In the early 1980s the region received international attention from the scientific community when a perennial relative of maize was discovered in the region by University of Guadalajara researchers. This discovery prompted the State of Jalisco to purchase over 1,000 hectares in the mountainous area known as the Sierra de Manantlán in 1984, and donate the land to the University for the development of a research laboratory facility. From the beginning, the University’s strategy included strong social outreach and environmental education programs to complement the basic science research. It stepped in and implemented a variety of innovative strategies to begin to address watershed issues, including the establishment of an Advisory Council embracing municipal, state and federal authorities, academia and non-profit organizations, as well as disenfranchised ethnic and social groups.  

The University quickly achieved results by working with local communities. For example, a network of River Defense Committees from each community affected by pollution. Though a sugar mill was blamed for most of the pollution, regular water quality monitoring soon revealed sewage and improper solid waste disposal from the cities of Autlán and El Grullo to play a significant role as well. Successful waste separation, recycling and composting programs were implemented. Meanwhile, under pressure from the University and its many partners, the federal government began building regional sewage treatment plants.

However, the sugar mill refused to cooperate. Many species of fish and crustaceans would disappear from long stretches of river during the months when the mill was working, with damage was so severe that the river could not recover during the off-season.  After a disastrous molasses spill in 1998 which was exhaustively documented by the University’s water-monitoring team, the Sugarcane Workers Union switched sides and joined the conservationist forces in their long-standing dispute with the sugar mill. Soon after the University invited Cuban specialists to evaluate the mill’s pollution problem and offer their counsel, which included such basic measures as using some wastewater to irrigate nearby cane fields. Left without allies or excuses, the sugar mill was finally forced to comply and implement a comprehensive pollution control program that immediately improved the health of the river, to everyone’s benefit.

The same social participation strategy has been successful in other ways, such as establishment of the Sierra de Manantlán Biosphere Reserve in 1987, which put a halt to illegal logging, addressed conflicts with mining interests, and halved the number of forest fires within the Reserve. Though many problems remain in the region, the restoration of the Ayuquila River has been so successful that it has become a case study for international organizations, including the United Nations, the World Bank, and the International Union for the Conservation of Nature.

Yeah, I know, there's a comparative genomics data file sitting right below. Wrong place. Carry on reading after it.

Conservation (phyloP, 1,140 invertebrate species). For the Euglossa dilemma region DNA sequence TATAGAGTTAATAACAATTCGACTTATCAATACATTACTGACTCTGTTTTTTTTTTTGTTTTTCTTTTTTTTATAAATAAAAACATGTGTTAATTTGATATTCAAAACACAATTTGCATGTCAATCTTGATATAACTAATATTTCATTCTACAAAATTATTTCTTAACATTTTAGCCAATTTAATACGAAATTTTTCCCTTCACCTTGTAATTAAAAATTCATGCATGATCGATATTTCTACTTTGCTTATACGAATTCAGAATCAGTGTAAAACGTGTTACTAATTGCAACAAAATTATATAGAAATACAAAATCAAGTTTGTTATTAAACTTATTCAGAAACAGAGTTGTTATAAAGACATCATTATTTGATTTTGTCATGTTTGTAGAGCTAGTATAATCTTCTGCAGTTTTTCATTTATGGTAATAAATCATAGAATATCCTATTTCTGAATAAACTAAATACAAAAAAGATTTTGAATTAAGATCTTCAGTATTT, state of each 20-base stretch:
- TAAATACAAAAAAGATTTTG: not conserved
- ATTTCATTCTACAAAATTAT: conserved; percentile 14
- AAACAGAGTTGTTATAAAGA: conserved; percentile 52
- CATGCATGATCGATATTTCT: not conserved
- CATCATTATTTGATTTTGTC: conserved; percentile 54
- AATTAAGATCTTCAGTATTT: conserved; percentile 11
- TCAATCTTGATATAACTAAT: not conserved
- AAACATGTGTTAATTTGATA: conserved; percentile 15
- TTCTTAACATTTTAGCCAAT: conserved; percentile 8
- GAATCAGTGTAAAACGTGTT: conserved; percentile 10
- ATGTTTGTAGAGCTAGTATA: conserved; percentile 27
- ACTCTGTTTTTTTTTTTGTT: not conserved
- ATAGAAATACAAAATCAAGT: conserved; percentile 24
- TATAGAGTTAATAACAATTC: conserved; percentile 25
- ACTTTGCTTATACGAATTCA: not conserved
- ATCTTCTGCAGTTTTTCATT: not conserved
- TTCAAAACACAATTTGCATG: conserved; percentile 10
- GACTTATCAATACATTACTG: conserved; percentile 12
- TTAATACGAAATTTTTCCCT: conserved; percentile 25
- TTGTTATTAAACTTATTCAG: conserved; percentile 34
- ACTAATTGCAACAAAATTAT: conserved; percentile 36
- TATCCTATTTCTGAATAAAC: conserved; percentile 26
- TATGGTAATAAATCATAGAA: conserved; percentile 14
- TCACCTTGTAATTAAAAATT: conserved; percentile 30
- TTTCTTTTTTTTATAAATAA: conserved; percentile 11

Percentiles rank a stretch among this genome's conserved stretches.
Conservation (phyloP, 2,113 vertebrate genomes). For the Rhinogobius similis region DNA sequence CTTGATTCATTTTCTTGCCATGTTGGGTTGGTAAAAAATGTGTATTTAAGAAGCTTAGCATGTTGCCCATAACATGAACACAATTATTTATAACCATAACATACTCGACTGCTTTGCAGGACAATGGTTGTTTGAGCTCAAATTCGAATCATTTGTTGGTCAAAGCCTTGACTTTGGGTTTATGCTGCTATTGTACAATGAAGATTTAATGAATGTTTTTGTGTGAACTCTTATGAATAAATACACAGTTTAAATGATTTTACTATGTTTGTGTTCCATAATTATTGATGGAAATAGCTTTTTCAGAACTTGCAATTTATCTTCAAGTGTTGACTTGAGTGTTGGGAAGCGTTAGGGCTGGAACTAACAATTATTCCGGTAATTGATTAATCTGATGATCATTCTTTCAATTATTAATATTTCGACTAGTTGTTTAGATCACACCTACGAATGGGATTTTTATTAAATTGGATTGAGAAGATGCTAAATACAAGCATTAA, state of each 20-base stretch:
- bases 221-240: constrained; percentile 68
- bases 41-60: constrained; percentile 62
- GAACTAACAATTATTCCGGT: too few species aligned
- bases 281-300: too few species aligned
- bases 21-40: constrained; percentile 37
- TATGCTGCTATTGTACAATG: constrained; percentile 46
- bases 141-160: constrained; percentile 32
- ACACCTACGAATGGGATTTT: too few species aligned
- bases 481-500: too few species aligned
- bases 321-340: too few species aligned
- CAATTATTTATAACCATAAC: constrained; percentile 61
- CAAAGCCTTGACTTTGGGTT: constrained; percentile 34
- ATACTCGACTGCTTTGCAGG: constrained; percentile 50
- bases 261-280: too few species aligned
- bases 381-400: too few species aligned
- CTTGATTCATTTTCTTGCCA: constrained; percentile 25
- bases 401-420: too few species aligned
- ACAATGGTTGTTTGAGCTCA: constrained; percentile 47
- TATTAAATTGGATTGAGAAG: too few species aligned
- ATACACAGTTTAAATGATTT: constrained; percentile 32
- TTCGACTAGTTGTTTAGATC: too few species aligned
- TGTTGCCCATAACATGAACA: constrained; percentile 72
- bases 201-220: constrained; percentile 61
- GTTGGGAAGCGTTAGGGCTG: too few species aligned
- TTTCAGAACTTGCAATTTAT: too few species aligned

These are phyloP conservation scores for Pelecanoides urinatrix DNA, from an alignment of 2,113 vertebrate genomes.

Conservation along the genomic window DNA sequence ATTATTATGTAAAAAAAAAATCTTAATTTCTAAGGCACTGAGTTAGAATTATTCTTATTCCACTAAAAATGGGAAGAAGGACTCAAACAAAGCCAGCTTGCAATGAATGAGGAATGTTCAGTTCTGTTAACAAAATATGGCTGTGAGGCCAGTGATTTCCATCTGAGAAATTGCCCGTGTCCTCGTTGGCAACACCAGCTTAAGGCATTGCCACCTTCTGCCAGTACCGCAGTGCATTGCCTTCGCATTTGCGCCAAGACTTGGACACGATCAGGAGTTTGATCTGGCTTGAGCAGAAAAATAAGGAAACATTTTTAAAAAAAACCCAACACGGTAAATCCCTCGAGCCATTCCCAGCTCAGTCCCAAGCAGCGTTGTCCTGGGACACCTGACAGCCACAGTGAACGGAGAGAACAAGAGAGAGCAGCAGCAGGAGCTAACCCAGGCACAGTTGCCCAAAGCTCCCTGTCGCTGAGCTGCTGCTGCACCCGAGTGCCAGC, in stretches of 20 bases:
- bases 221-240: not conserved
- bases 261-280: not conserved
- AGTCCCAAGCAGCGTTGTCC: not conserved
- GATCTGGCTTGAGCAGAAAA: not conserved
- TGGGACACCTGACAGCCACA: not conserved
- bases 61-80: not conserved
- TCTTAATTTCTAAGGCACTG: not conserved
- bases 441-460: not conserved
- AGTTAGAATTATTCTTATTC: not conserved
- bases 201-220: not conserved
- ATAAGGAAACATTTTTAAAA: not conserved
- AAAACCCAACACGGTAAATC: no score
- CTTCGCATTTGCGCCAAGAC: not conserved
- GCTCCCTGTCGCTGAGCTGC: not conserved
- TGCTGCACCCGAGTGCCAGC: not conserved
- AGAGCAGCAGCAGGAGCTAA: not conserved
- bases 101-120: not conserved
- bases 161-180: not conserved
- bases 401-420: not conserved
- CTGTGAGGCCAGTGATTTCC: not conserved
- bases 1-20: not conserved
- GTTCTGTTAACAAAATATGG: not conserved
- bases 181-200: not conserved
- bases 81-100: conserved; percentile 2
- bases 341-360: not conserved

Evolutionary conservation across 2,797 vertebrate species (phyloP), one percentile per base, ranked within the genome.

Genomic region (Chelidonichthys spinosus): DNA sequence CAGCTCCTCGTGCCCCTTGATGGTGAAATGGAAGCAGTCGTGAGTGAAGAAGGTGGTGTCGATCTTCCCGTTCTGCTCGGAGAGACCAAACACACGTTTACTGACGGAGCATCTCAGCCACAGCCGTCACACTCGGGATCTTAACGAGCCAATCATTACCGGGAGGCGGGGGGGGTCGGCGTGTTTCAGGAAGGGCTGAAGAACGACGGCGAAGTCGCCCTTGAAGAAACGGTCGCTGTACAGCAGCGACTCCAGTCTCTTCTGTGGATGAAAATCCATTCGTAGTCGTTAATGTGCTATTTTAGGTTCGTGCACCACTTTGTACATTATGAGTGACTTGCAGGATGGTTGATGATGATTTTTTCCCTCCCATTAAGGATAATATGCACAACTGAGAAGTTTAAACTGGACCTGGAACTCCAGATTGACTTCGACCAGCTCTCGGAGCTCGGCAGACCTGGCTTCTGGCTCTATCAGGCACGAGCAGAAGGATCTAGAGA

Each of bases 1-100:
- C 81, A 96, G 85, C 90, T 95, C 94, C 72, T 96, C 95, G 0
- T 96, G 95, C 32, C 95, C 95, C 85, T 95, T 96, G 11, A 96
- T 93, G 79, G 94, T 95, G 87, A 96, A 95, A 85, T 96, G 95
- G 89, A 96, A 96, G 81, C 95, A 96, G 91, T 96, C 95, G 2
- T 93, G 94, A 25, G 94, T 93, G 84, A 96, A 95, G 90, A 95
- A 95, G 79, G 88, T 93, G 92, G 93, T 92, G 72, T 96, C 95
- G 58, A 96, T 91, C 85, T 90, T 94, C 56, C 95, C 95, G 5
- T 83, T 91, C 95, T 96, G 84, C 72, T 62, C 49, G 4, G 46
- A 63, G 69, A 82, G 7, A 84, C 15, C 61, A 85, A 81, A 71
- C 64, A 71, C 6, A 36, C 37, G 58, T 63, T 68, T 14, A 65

For further information see Ayuquila River.

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Mexico – Michoacán – The Patsari Stove

Can a wood-burning stove be environmentally friendly?

Readers used to cooking on gas or electric stoves may find it hard to believe, but approximately half the world’s population still relies on solid fuels (wood, dung, coal) as their primary fuel source. Not only does the wide use of firewood contribute to local deforestation, but the regular use of open fires in the home is linked to acute respiratory infections in children & chronic respiratory illness (including tuberculosis and cancer) in adults. Regular exposure to indoor smoke has also been linked to other ailments, including ear infections, cataracts and unsuccessful pregnancies. It is responsible for over a million and a half premature deaths each year, disproportionately among women and children.

So, given all the environmental and public health concerns that surround the burning of firewood, how can a wood burning stove be good for the environment? By reducing the amount of wood used relative to traditional open fires and significantly improving both household air quality and family health. The Patsari stove does all these things.

It was developed in Mexico, where approximately one quarter of the population- or 28 million- still rely on open fires for cooking and/or heating. The Interdisciplinary Group for Appropriate Rural Technologies (GIRA), based in the central Mexican state of Michoacán, used a participatory approach in which input was provided by actual users from indigenous Purhépecha communities, to design a simple yet effective stove which rural households are now actively embracing instead of the traditional open fires.

It consists of a closed, boxlike combustion chamber which cuts fuel use in half, and a chimney to channel smoke out of the home, which results in a 70% reduction in indoor air pollution. Hot plates on the top surface, over the fire, provide the cooking surface.

Despite the promise of improved efficiency and cleaner air, families were initially reluctant to change the way they’ve cooked for thousands of years. The tipping point came rather unexpectedly, when women realized that kitchens with the Patsari stove were both cleaner and easier to keep clean. As of 2006, over 3,500 hundred families and 70 small businesses had installed Patsari stoves. Microcredits and discounts to businesses have been made available to facilitate the widespread adoption of the Patsari stove.